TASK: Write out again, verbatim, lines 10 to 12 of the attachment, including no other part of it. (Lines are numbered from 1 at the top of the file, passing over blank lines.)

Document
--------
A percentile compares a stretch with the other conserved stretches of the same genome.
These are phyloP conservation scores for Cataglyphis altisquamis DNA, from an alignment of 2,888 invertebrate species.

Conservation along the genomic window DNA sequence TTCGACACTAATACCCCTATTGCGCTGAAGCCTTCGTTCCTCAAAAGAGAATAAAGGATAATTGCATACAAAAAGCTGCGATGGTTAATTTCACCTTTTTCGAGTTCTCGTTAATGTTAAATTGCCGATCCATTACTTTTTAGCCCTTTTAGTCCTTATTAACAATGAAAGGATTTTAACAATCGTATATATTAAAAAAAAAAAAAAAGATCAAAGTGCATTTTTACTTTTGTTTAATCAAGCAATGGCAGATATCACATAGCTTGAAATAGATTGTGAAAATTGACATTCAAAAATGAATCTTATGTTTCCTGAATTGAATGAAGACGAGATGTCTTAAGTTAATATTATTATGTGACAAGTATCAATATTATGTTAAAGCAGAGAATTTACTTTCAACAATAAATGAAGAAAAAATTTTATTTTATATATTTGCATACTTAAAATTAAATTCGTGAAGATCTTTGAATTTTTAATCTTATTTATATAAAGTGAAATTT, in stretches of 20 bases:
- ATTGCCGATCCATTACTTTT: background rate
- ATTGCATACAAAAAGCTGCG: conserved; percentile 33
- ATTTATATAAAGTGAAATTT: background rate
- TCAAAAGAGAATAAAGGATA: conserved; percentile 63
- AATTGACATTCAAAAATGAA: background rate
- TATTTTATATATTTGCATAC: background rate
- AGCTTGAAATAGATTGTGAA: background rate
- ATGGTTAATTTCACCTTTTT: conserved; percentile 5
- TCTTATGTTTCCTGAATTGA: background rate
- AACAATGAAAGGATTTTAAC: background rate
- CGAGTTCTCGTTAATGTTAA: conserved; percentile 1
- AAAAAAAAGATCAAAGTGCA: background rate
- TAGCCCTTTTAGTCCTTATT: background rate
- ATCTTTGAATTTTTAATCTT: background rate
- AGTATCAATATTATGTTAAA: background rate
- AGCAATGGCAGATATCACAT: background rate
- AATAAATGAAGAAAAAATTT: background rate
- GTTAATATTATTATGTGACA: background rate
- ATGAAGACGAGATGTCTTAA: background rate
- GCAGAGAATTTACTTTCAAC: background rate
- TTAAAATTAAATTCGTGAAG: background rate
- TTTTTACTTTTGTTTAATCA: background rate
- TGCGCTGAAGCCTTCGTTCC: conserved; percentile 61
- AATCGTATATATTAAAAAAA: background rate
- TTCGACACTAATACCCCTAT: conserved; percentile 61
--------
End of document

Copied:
- AGCTTGAAATAGATTGTGAA: background rate
- ATGGTTAATTTCACCTTTTT: conserved; percentile 5
- TCTTATGTTTCCTGAATTGA: background rate